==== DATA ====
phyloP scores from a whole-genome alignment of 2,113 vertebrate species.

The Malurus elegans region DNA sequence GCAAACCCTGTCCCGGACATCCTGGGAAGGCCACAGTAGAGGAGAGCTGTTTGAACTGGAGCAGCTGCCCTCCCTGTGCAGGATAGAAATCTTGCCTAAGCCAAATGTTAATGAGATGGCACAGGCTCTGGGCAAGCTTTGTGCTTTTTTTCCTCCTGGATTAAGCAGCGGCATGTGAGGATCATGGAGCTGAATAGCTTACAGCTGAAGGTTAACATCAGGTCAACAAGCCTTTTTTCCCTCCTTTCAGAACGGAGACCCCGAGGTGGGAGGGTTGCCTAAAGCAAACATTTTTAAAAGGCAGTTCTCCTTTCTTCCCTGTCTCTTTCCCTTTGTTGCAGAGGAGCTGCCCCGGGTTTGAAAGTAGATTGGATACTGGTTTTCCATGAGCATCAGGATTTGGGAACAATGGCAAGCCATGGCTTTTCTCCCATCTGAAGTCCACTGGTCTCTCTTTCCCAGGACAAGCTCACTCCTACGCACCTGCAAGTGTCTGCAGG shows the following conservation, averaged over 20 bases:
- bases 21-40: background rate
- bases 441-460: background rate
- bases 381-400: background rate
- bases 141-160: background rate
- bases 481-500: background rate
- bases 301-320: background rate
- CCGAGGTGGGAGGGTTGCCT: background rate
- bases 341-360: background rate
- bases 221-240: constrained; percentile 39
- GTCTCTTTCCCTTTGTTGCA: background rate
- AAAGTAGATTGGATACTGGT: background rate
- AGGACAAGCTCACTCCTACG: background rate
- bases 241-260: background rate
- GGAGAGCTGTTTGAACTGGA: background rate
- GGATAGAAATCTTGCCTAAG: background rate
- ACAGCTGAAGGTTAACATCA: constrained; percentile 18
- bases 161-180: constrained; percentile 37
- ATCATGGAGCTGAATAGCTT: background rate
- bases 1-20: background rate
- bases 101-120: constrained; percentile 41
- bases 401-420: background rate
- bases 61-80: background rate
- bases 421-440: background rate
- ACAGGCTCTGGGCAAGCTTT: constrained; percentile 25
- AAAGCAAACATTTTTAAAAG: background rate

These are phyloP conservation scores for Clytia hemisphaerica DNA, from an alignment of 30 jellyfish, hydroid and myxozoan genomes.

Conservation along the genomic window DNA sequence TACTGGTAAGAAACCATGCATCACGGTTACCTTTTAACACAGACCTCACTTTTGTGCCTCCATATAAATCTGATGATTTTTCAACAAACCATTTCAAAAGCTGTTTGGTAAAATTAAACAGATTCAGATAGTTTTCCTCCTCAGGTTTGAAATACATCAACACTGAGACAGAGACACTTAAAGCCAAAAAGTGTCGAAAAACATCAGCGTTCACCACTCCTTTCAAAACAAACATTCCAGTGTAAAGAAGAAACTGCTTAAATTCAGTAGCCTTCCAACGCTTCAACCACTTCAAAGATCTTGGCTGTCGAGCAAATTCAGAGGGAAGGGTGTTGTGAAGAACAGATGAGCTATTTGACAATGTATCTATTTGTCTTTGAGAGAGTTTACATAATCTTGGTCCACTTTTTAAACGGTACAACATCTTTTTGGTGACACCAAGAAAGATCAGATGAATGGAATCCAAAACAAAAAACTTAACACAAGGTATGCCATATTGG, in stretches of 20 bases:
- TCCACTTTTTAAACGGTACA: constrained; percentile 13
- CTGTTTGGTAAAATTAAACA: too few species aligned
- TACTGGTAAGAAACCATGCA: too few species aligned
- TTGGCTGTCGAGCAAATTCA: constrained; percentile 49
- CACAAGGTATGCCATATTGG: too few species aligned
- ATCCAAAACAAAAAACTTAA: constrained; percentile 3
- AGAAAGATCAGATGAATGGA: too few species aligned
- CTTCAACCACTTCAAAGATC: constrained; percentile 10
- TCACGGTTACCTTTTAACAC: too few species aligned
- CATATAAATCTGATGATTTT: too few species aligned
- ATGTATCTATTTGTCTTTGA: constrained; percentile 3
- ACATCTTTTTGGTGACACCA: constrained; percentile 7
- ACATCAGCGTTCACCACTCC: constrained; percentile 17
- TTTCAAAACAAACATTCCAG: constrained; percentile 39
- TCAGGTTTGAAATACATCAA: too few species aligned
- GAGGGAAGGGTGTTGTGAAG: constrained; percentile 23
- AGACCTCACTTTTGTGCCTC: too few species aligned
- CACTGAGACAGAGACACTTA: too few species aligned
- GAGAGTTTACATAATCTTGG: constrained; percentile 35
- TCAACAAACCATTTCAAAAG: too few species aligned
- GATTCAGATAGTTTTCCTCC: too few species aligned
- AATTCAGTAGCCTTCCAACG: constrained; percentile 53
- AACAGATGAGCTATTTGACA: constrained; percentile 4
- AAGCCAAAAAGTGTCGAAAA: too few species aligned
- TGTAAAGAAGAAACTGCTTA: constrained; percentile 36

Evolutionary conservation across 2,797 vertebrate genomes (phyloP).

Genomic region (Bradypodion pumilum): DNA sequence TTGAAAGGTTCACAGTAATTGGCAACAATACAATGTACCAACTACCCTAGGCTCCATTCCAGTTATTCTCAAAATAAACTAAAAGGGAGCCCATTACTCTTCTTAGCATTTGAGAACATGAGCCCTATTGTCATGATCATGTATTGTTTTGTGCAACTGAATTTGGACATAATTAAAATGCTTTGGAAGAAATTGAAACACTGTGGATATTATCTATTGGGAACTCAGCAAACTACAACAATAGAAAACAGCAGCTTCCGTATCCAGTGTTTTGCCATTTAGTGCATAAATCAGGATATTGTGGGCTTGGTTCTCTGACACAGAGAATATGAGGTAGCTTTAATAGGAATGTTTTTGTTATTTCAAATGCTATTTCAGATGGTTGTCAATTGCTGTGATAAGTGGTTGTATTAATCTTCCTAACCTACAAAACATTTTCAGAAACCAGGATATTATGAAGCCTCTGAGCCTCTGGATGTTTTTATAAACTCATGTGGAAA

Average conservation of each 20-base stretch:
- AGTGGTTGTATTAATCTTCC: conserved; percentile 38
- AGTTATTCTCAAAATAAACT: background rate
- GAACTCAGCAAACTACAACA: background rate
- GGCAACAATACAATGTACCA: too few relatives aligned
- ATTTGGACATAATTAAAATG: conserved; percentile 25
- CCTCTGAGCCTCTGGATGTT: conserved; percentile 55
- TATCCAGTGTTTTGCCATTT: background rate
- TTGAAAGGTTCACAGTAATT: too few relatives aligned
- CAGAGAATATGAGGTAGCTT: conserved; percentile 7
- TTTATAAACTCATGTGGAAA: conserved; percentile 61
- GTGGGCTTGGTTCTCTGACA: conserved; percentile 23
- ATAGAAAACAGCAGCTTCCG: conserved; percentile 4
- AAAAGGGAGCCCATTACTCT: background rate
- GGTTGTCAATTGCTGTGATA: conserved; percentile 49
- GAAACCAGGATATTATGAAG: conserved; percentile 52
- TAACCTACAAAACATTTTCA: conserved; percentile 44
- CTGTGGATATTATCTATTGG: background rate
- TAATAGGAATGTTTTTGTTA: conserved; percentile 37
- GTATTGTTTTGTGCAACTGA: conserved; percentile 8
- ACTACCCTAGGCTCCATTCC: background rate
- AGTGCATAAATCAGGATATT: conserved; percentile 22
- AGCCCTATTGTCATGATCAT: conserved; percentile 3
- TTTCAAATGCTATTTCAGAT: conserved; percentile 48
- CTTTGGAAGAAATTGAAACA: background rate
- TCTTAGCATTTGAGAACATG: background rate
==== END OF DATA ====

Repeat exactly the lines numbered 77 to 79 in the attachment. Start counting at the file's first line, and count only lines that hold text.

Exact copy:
- ACTACCCTAGGCTCCATTCC: background rate
- AGTGCATAAATCAGGATATT: conserved; percentile 22
- AGCCCTATTGTCATGATCAT: conserved; percentile 3